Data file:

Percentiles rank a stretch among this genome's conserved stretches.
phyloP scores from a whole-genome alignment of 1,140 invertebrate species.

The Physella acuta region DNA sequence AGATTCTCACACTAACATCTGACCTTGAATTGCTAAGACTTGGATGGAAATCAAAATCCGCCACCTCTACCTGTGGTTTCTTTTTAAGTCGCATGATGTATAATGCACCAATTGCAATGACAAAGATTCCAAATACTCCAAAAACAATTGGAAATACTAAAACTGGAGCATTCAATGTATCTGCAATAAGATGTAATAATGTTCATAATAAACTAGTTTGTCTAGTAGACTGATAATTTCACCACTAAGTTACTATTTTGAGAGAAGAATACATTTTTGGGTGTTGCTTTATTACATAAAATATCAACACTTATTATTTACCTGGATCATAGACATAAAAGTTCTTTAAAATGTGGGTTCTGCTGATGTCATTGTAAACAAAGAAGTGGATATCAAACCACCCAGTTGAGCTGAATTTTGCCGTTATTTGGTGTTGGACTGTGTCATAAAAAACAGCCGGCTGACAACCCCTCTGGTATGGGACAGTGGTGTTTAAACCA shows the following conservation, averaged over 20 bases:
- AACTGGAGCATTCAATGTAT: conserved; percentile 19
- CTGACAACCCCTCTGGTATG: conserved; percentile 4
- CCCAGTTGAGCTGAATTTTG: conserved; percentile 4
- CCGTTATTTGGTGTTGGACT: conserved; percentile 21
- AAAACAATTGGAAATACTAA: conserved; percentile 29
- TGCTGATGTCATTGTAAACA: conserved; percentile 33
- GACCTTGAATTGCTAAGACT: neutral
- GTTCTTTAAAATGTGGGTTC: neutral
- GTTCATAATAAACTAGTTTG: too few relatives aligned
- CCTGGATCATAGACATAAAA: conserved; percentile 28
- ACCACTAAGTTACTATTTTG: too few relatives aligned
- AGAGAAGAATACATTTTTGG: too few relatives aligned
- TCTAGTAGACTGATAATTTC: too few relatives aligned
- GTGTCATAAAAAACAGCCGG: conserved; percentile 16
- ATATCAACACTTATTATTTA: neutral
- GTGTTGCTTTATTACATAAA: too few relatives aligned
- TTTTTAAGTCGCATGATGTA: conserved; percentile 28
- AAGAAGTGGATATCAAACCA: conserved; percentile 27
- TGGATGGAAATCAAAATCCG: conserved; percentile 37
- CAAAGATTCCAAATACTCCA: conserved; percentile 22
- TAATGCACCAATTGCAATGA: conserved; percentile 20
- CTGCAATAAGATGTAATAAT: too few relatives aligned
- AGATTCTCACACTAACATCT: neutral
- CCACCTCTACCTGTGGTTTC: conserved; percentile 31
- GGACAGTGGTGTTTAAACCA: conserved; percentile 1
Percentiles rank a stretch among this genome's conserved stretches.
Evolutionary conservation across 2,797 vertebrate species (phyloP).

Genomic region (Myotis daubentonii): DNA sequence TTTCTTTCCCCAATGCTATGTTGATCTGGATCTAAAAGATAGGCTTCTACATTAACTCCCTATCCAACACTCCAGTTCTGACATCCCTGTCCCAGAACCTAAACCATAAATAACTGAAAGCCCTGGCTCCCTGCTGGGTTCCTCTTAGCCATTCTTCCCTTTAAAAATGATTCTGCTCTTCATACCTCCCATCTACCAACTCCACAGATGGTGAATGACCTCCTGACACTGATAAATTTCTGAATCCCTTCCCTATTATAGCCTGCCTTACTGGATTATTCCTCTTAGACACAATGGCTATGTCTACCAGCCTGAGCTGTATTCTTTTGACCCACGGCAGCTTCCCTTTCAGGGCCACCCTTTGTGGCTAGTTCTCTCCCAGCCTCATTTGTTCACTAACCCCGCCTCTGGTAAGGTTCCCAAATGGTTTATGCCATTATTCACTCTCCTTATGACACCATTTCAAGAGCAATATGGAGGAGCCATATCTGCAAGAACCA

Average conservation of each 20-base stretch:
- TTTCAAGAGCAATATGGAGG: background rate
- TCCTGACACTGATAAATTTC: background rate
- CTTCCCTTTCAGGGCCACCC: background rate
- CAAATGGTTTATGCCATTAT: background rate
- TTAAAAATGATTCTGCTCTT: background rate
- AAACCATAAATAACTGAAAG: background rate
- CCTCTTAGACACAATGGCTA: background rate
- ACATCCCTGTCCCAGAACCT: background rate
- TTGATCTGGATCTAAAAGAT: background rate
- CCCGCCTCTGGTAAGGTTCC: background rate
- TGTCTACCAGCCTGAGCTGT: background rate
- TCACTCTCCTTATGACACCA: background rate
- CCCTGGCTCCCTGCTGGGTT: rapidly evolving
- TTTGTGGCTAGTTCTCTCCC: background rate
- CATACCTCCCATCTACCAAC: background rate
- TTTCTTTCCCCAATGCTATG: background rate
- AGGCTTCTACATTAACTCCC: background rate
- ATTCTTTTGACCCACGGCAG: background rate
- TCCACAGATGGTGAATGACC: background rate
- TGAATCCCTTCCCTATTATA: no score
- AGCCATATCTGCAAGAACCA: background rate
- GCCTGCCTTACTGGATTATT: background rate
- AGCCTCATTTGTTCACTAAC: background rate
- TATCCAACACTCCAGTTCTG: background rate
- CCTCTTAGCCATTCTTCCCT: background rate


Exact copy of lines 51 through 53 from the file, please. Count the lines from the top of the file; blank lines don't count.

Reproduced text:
- TCCACAGATGGTGAATGACC: background rate
- TGAATCCCTTCCCTATTATA: no score
- AGCCATATCTGCAAGAACCA: background rate